Downtown Billings hospitals

St. Vincent Healthcare and Billings Clinic sit on the north edge of downtown. Hammes Co. is asking the city to explore the possibility of a downtown redevelopment project that includes the Medical Corridor and MSUB.

CASEY PAGE, Gazette Staff

Billings must attract tens of thousands of young workers to fill job new openings and replace retiring baby boomers in the next decade. Now is the time for our community to figure out how to become a city that will draw millennials and generate economic growth that benefits us all.

One exciting possibility for reaching that goal is the opportunity for partnership with the Hammes Co. of Madison, Wisconsin. This development firm has completed major projects in Pennsylvania, Minnesota and Wisconsin — projects that revived older downtown neighborhoods and brought multiple-use innovations that paid off on public and private investments.

It would have been better for Hammes Co. to have been involved from the beginning of the One Big Sky Center exploration. Hammes’ analysis conducted over the past six months has generated an intriguing concept of a walkable downtown district, rather than one tower as MontDevCo proposed a year ago. In Billings Monday, Hammes President Bob Dunn talked about a vision that would link a vibrant downtown “lifestyle” district with the medical corridor and Montana State University Billings.

A convention center large enough to compete for regional and some national events would be part of the One Big Sky project, which Dunn thinks should be much bigger than the $165 million concept MontDevCo pitched previously.

The original concept was “way too limiting,” Dunn told The Gazette editorial board shortly before speaking to the city council. He said Hammes hopes to partner with Billings’ economic development core, the city and, eventually, the state.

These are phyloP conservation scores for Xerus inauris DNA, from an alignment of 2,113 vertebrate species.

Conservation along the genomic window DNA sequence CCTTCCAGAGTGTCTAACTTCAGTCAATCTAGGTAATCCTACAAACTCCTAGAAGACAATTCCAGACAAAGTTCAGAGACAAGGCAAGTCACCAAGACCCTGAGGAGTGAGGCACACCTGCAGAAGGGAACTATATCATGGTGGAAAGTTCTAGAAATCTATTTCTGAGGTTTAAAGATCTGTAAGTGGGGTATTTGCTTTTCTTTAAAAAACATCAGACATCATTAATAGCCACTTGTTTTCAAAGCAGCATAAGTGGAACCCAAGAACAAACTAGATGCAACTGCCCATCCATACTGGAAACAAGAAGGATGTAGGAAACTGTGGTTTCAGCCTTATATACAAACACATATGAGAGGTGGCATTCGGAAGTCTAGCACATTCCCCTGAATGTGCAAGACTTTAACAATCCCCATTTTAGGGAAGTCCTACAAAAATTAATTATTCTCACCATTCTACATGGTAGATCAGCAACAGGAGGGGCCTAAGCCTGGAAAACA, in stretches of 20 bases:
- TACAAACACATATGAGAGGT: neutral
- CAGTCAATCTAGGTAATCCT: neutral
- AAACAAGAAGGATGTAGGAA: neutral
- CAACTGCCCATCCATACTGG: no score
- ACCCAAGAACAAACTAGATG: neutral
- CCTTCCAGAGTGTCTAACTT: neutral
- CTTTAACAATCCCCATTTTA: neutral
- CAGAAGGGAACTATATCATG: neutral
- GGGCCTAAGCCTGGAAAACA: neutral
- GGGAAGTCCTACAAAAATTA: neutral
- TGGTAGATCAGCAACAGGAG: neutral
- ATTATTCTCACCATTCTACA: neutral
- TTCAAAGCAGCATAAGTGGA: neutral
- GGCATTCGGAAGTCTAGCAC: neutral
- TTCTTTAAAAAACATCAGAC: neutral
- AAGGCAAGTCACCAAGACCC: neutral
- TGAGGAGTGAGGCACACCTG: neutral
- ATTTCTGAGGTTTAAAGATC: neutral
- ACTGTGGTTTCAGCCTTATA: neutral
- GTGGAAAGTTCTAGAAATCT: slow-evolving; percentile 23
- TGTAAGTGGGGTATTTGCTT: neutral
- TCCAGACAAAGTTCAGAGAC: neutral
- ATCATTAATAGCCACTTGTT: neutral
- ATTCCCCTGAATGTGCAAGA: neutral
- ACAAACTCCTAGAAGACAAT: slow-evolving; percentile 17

The project would help Billings recruit young workers who want an urban lifestyle, Dunn said. Such a project could attract $1 billion to $1.5 billion in private investment over 20 years, he said.

“A small percentage” of public investment would be needed to attract private investment, Dunn told the editorial board. At the council meeting, he said that the first phase might require $150 million in public investment and double that amount in private investment.

Good Billings projects have moved forward with publicly funded incentives, such as tax abatement and tax increment funding. But such incentives are limited by the tax revenue the new project produces.

When MontDevCo initially proposed a $165 million project with around $35 million of the total coming from tax increment financing, rough estimates indicated that TIF wouldn’t support a $35 million investment. Then the taxable value of the Downtown Tax Increment Financing District fell 17 percent this year with a state reduction in taxes for just one property owner. The Legislature in recent sessions has spent more time discussing limitations on TIF than on expanding that economic development tool.

At its Dec. 11 meeting, the council will be asked to extend a pre-development memorandum of understanding for One Big Sky Center. This MOU would direct city staff to negotiate a development agreement with Hammes Co. If and when such an agreement is negotiated, it would require city council approval.

Citizens of Billings deserve to learn more about development that the Hammes Co. would propose. There is little risk in continuing to discuss this project. The cost will be city staff time; there is no other commitment being requested now. If and when Hammes makes a detailed proposal, any promise of public financing would have to be voted on separately and publicly by the council. Any proposal for the city itself to incur debt would require city voter approval.

Let’s dream big Billings, but maintain a prudent business approach. Hammes Co. has a track record of successful urban redevelopment. The question is: Will this developer propose a project that suits Billings?